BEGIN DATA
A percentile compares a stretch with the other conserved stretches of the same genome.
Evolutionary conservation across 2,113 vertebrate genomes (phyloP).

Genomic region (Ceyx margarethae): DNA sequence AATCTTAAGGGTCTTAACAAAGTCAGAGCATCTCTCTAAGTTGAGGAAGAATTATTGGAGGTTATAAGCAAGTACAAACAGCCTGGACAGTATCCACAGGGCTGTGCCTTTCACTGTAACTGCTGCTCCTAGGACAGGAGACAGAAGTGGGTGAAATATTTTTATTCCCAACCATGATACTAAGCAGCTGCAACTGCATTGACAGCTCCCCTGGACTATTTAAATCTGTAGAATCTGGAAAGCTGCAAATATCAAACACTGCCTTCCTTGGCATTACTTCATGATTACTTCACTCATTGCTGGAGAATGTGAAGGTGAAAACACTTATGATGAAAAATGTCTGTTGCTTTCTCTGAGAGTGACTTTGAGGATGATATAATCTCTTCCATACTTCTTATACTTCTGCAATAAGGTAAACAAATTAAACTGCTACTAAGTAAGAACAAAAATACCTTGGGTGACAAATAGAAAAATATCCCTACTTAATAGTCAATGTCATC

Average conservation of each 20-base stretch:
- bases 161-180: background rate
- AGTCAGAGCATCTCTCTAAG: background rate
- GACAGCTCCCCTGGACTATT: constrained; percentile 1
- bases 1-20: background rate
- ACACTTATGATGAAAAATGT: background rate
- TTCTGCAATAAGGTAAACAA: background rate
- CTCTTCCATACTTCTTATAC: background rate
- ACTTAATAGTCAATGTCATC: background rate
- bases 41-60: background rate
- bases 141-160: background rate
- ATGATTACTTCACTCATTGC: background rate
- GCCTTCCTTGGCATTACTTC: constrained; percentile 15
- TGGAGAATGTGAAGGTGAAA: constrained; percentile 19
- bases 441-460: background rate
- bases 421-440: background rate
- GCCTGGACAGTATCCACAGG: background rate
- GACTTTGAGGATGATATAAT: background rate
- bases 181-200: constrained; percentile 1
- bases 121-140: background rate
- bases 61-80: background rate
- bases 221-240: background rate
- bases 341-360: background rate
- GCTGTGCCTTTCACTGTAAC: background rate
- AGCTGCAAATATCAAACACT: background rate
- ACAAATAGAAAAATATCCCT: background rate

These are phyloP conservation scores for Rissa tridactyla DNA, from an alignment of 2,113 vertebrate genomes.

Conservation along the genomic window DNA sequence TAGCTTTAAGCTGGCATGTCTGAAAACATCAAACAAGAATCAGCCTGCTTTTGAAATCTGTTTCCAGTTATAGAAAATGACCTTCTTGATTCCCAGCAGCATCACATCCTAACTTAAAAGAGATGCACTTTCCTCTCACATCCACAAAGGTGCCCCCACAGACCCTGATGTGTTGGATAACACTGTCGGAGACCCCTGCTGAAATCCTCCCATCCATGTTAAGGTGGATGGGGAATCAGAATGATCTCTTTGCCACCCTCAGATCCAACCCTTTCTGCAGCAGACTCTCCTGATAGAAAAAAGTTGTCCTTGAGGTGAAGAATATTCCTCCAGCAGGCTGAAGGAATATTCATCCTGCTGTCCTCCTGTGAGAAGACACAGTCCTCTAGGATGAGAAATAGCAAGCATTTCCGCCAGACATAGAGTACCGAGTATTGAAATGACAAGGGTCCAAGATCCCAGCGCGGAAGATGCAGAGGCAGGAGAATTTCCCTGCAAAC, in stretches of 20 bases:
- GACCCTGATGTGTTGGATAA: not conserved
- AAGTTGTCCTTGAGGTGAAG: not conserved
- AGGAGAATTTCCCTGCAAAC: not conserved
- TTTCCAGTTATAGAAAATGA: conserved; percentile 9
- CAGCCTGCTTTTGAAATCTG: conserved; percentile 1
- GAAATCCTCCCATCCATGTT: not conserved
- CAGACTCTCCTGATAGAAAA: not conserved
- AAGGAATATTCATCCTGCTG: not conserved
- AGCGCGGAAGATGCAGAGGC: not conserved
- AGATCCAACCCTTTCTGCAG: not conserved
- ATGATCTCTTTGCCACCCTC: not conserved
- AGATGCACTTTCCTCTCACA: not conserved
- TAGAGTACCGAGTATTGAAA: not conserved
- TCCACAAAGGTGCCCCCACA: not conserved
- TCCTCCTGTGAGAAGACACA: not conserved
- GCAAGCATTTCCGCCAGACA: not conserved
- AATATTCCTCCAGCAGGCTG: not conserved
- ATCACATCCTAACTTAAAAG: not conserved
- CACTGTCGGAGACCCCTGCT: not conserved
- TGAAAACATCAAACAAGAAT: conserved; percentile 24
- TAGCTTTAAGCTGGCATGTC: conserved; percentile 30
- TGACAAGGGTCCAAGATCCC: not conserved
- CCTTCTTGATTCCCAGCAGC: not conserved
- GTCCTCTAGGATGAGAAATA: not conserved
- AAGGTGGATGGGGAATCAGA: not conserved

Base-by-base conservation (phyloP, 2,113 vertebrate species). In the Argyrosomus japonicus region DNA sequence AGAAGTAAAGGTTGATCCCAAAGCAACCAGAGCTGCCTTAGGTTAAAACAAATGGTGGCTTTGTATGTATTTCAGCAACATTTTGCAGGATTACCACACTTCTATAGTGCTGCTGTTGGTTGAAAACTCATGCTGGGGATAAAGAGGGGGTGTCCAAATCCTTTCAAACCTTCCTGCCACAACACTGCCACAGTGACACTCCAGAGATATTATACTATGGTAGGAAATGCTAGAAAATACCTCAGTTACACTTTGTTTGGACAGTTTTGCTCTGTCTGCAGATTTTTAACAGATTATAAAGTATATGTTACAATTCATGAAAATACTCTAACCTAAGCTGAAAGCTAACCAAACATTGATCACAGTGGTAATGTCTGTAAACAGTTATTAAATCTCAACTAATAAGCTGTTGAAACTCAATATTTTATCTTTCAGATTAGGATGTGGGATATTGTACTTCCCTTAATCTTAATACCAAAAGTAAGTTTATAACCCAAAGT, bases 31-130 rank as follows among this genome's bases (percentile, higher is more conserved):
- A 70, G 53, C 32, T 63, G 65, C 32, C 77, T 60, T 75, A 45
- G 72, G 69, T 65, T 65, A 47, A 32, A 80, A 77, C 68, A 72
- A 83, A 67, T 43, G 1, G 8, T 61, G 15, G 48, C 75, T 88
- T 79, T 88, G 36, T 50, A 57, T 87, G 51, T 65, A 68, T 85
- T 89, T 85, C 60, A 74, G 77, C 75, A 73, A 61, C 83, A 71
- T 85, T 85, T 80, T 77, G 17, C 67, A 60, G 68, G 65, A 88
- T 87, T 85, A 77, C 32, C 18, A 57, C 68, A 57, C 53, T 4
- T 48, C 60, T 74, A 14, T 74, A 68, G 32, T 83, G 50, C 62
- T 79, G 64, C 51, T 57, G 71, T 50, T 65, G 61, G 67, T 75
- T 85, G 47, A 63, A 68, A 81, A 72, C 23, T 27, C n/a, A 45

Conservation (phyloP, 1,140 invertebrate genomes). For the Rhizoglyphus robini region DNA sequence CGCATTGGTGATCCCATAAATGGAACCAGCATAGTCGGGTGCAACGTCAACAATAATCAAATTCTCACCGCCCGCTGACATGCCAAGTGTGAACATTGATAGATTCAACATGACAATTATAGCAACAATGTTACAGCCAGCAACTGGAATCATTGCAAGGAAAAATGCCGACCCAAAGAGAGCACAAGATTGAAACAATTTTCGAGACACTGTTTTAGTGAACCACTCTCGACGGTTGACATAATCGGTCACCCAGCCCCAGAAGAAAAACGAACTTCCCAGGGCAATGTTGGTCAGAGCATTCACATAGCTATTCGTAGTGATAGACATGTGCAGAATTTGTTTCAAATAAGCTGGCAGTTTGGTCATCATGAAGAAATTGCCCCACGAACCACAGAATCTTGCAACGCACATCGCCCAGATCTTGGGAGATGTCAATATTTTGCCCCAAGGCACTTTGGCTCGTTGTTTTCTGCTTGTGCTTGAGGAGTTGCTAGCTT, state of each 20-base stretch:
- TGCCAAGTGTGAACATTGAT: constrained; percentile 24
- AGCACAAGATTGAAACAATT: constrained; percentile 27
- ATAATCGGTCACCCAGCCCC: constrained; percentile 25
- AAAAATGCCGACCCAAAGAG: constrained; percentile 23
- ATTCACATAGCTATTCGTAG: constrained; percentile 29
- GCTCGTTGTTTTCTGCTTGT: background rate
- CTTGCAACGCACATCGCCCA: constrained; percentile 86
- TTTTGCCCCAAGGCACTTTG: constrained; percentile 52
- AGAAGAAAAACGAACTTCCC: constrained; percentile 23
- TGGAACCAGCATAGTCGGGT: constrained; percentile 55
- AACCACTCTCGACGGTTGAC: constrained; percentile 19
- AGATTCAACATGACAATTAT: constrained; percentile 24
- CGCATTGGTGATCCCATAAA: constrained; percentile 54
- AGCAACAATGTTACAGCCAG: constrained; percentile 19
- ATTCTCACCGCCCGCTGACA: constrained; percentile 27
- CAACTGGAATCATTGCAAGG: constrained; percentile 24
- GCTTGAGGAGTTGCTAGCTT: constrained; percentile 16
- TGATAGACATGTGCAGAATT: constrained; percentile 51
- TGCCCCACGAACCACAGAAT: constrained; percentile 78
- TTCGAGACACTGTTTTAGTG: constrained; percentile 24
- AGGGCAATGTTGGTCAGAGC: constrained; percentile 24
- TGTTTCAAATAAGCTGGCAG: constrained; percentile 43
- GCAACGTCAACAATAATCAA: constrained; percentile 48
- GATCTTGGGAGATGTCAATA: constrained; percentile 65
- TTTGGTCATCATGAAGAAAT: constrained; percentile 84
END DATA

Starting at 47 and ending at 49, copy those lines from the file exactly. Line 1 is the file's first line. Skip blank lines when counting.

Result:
- GCAAGCATTTCCGCCAGACA: not conserved
- AATATTCCTCCAGCAGGCTG: not conserved
- ATCACATCCTAACTTAAAAG: not conserved